The late nineteenth-century beginnings of the suffrage movement in Europe and the United States involved the first stirrings for a need to collect books and archival material about the lives of women. The Women’s Library in London, for example, grew from the London National Society for Women’s Suffrage, founded in 1867. The Library there opened its doors in the 1920s. Similar women’s libraries grew in the Netherlands, and at the various world fairs held in the United States in 1884 and 1893. In 1935, some of these efforts grew into the establishment of the International Archive for the Women's Movement (known by its Dutch initials, IIAV) in Amsterdam.
In the 1930s, Hungarian peace activist Rosika Schwimmer began work for what she called the World Center for Women’s Archives, especially highlighting the achievements of women in the peace movement. While her dream for an international collection ended in a much smaller project (the establishment of Schwimmer-Lloyd collection at the New York Public Library), her initial interest inspired Mary Beard and other historians and archivists to begin collecting the papers of women.
Beard’s efforts proved successful. They led to broad focuses at institutions such as the Library of Congress and the National Archives, and to special instructions to Works Project Administrators field workers doing surveys of collections. Ultimately Beard amassed enough interest that women and men began donating the papers of their mothers and grandmothers and other women to the Schlesinger Library at Radcliffe College, and libraries at Barnard College, Purdue University, and Connecticut College. An especially important collection was established at Smith College as the Sophia Smith Collection (1946). Here Mary Beard and archivist Margaret Grierson worked together to create one of the world’s best collections on women in such diverse fields as antislavery, education, medicine, literature, and religion.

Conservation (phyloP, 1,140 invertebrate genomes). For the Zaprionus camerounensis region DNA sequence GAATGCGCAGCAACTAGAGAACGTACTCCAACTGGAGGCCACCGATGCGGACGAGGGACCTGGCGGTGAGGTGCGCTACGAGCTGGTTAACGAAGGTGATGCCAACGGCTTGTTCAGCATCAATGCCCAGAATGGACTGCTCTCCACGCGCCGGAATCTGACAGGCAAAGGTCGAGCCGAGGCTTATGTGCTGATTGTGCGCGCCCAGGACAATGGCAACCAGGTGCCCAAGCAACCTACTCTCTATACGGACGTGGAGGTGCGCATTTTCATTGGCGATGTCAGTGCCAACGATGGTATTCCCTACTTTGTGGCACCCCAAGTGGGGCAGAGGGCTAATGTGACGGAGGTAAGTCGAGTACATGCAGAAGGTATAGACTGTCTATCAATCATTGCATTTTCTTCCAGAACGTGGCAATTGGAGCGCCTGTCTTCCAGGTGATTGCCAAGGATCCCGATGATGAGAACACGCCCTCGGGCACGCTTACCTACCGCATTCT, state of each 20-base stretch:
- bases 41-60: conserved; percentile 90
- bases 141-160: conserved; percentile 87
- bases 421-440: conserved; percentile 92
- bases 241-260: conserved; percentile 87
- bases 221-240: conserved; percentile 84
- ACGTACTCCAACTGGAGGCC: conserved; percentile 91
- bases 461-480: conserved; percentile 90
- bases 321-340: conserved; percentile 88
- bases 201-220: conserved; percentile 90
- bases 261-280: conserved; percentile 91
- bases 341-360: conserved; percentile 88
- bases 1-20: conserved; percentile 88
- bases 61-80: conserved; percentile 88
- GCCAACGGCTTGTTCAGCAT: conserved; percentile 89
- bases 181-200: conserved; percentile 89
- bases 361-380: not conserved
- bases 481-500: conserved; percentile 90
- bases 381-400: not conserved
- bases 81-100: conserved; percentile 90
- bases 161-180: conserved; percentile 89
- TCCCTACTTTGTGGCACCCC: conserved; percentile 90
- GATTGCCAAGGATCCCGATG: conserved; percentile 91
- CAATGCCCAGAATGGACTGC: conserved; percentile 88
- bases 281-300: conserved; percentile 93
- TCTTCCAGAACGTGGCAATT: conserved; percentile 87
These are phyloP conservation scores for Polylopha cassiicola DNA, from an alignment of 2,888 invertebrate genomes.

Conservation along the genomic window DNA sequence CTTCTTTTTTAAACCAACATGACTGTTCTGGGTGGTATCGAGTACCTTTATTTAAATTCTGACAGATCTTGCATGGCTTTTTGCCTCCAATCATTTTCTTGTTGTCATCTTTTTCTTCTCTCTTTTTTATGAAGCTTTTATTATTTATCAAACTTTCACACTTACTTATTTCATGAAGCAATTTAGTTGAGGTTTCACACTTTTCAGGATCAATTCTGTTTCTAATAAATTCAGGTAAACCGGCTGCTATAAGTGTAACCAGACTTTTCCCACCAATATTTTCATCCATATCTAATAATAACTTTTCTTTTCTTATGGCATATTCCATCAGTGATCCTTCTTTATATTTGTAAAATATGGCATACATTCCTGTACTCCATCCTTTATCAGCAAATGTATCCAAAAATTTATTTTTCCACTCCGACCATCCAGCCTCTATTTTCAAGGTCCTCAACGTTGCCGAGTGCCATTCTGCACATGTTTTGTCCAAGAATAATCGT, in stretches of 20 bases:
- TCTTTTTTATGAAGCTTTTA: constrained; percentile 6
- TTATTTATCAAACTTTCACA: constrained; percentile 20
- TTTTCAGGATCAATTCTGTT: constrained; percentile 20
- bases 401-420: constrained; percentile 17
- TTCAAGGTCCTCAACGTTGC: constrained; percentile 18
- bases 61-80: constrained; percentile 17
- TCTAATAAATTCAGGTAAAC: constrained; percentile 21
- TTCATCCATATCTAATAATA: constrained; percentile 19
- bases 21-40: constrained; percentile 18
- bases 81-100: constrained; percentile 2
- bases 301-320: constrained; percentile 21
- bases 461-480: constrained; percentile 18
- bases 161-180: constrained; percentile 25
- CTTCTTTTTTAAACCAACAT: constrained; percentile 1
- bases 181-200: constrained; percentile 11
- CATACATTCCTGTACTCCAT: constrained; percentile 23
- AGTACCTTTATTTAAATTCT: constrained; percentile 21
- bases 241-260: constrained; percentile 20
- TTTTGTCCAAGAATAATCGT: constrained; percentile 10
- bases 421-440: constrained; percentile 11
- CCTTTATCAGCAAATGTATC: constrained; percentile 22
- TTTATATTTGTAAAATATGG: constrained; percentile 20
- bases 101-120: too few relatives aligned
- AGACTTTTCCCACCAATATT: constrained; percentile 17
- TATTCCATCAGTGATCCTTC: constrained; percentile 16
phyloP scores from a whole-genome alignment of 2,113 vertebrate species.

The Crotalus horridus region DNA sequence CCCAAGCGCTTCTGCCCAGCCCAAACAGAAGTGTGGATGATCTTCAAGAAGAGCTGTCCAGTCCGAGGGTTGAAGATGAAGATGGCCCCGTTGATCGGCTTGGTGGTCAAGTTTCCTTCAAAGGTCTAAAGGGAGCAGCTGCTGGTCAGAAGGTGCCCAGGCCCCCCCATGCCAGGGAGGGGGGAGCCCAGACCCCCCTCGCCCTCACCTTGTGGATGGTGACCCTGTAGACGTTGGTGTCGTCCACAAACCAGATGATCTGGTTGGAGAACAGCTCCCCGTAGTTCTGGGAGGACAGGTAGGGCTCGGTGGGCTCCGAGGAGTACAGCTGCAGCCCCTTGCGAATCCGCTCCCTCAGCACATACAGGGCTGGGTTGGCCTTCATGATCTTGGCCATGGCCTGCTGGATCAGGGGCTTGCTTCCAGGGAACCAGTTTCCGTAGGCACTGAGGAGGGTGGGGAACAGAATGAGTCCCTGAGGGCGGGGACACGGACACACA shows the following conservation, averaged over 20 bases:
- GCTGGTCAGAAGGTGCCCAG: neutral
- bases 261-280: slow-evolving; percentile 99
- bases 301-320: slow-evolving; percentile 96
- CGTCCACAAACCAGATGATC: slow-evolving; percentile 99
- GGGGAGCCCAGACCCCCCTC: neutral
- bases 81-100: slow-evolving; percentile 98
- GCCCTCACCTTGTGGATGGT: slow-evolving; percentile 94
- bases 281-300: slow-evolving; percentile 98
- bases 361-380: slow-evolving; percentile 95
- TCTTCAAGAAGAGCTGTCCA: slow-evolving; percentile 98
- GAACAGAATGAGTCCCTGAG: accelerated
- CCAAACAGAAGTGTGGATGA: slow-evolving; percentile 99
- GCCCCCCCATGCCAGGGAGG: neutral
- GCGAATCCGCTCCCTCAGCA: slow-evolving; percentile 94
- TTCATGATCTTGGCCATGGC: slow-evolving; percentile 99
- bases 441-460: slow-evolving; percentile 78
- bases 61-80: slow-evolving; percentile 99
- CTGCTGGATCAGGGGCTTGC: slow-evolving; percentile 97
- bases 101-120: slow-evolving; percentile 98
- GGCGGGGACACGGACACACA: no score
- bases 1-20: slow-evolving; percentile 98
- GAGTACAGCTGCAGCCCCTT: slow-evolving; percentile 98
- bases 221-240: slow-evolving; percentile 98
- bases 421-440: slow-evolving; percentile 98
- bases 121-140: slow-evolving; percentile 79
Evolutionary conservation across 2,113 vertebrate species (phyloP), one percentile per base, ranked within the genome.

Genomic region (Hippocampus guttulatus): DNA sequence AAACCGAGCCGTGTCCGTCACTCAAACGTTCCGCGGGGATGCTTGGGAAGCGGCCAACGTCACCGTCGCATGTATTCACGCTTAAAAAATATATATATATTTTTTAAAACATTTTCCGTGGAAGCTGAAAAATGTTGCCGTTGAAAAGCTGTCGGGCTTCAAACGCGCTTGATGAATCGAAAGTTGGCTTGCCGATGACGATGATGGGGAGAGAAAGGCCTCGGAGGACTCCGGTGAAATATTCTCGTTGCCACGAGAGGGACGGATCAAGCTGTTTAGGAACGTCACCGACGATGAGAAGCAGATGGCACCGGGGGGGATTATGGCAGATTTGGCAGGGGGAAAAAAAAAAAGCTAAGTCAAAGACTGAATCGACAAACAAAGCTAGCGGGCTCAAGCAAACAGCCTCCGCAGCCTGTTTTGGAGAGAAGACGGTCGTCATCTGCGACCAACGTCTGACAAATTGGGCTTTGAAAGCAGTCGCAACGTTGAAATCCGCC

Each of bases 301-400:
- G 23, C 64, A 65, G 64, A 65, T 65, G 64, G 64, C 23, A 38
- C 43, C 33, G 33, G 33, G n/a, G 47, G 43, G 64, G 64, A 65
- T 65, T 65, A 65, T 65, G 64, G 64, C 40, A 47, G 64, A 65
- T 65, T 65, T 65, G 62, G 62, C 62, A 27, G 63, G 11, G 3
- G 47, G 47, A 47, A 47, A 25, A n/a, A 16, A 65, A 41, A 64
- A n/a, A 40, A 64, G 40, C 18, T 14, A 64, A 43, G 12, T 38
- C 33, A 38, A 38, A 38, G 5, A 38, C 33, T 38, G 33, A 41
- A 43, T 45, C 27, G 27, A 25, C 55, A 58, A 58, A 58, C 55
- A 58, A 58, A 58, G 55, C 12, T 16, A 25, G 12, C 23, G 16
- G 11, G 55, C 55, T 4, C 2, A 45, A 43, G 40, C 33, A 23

An interest in women’s collections was renewed during the late 1960s and early 1970s, resulting in a massive survey of repositories all over the U.S., much like Mary Beard had wanted accomplished by the WPA. This was the Women's History Sources Survey (funded in part by NEH and the University of Minnesota, 1975-1979). Some 11,000 repositories were surveyed and descriptions of collections were published in 1979 in a massive book edited by Andrea Hinding and called Women’s History Sources. From that substantial project, local groups still knew that the record of women’s collections were far from complete, and far from being known to researchers. Archivists and historians then began further listings of collections within particular repositories such as the Utah Historical Society and the North Carolina State Archives, and within particular geographic areas such as all Texas archives and all New Orleans archives. Similar compilations have continued into the twenty-first century, for example, with revisions online of the New Orleans guide and other virtual projects such as those of the Chicago Area Women’s History Council.
The dream of Mary Beard to prove that women were active in every aspect of society has proven true in this search for women in archives. In the twenty-first century, efforts still continue with a more discerning look at the role of gender in shaping similar or varying types of record forms.